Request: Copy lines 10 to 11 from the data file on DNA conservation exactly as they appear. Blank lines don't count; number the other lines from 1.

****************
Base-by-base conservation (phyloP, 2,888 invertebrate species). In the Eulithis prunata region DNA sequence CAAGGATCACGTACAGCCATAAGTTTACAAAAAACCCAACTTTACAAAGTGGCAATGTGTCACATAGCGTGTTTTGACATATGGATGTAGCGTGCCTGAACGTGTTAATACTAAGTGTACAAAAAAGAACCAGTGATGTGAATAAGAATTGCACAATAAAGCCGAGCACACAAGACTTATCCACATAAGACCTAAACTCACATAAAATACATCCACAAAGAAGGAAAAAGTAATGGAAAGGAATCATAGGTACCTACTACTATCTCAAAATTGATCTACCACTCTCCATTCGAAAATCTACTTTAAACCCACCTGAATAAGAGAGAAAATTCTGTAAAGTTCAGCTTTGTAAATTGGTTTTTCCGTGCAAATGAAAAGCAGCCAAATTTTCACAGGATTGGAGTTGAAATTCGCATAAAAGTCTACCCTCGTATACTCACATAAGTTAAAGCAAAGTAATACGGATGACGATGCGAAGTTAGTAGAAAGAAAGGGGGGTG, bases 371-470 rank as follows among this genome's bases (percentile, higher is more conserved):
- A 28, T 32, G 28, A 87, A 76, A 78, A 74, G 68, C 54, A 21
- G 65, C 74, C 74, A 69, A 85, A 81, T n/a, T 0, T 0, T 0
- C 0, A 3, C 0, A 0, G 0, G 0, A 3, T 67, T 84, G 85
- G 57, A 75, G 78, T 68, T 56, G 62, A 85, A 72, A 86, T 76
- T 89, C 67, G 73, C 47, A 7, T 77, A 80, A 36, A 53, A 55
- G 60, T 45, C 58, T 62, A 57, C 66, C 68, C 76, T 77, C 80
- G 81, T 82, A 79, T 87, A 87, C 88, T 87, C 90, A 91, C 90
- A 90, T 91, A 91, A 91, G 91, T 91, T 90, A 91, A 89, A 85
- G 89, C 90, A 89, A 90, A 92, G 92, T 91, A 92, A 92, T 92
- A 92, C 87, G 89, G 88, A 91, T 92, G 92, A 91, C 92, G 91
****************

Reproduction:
- G 89, C 90, A 89, A 90, A 92, G 92, T 91, A 92, A 92, T 92
- A 92, C 87, G 89, G 88, A 91, T 92, G 92, A 91, C 92, G 91